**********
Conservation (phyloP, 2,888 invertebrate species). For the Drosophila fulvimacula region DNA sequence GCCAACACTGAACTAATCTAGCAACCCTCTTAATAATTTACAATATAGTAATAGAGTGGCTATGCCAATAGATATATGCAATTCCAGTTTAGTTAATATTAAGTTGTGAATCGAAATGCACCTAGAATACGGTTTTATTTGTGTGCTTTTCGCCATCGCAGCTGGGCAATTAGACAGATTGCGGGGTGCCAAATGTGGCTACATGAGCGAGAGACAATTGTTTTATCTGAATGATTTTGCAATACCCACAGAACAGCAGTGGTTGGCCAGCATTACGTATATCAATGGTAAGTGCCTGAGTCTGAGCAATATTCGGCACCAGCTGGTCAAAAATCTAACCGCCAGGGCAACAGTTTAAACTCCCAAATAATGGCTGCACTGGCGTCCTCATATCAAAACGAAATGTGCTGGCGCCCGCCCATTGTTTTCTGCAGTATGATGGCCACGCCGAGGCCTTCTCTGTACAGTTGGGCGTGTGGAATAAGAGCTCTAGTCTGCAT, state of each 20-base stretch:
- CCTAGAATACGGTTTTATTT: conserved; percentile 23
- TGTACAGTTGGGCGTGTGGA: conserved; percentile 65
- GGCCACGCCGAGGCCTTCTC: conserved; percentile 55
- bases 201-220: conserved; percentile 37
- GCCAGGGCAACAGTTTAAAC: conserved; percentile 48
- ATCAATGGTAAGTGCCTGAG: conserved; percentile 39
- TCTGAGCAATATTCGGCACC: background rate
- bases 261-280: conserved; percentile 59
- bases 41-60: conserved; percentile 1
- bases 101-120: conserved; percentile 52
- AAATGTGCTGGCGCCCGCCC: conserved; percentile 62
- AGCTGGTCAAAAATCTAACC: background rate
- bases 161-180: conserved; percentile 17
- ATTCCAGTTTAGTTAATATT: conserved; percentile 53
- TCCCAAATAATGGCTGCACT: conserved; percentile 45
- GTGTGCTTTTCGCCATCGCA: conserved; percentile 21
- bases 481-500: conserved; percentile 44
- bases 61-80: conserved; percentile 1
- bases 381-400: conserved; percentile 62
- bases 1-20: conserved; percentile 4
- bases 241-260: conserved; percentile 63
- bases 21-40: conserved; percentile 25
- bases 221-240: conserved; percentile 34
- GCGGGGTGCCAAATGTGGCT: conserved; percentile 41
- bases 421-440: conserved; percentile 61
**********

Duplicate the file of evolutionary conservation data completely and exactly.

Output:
Conservation (phyloP, 2,888 invertebrate species). For the Drosophila fulvimacula region DNA sequence GCCAACACTGAACTAATCTAGCAACCCTCTTAATAATTTACAATATAGTAATAGAGTGGCTATGCCAATAGATATATGCAATTCCAGTTTAGTTAATATTAAGTTGTGAATCGAAATGCACCTAGAATACGGTTTTATTTGTGTGCTTTTCGCCATCGCAGCTGGGCAATTAGACAGATTGCGGGGTGCCAAATGTGGCTACATGAGCGAGAGACAATTGTTTTATCTGAATGATTTTGCAATACCCACAGAACAGCAGTGGTTGGCCAGCATTACGTATATCAATGGTAAGTGCCTGAGTCTGAGCAATATTCGGCACCAGCTGGTCAAAAATCTAACCGCCAGGGCAACAGTTTAAACTCCCAAATAATGGCTGCACTGGCGTCCTCATATCAAAACGAAATGTGCTGGCGCCCGCCCATTGTTTTCTGCAGTATGATGGCCACGCCGAGGCCTTCTCTGTACAGTTGGGCGTGTGGAATAAGAGCTCTAGTCTGCAT, state of each 20-base stretch:
- CCTAGAATACGGTTTTATTT: conserved; percentile 23
- TGTACAGTTGGGCGTGTGGA: conserved; percentile 65
- GGCCACGCCGAGGCCTTCTC: conserved; percentile 55
- bases 201-220: conserved; percentile 37
- GCCAGGGCAACAGTTTAAAC: conserved; percentile 48
- ATCAATGGTAAGTGCCTGAG: conserved; percentile 39
- TCTGAGCAATATTCGGCACC: background rate
- bases 261-280: conserved; percentile 59
- bases 41-60: conserved; percentile 1
- bases 101-120: conserved; percentile 52
- AAATGTGCTGGCGCCCGCCC: conserved; percentile 62
- AGCTGGTCAAAAATCTAACC: background rate
- bases 161-180: conserved; percentile 17
- ATTCCAGTTTAGTTAATATT: conserved; percentile 53
- TCCCAAATAATGGCTGCACT: conserved; percentile 45
- GTGTGCTTTTCGCCATCGCA: conserved; percentile 21
- bases 481-500: conserved; percentile 44
- bases 61-80: conserved; percentile 1
- bases 381-400: conserved; percentile 62
- bases 1-20: conserved; percentile 4
- bases 241-260: conserved; percentile 63
- bases 21-40: conserved; percentile 25
- bases 221-240: conserved; percentile 34
- GCGGGGTGCCAAATGTGGCT: conserved; percentile 41
- bases 421-440: conserved; percentile 61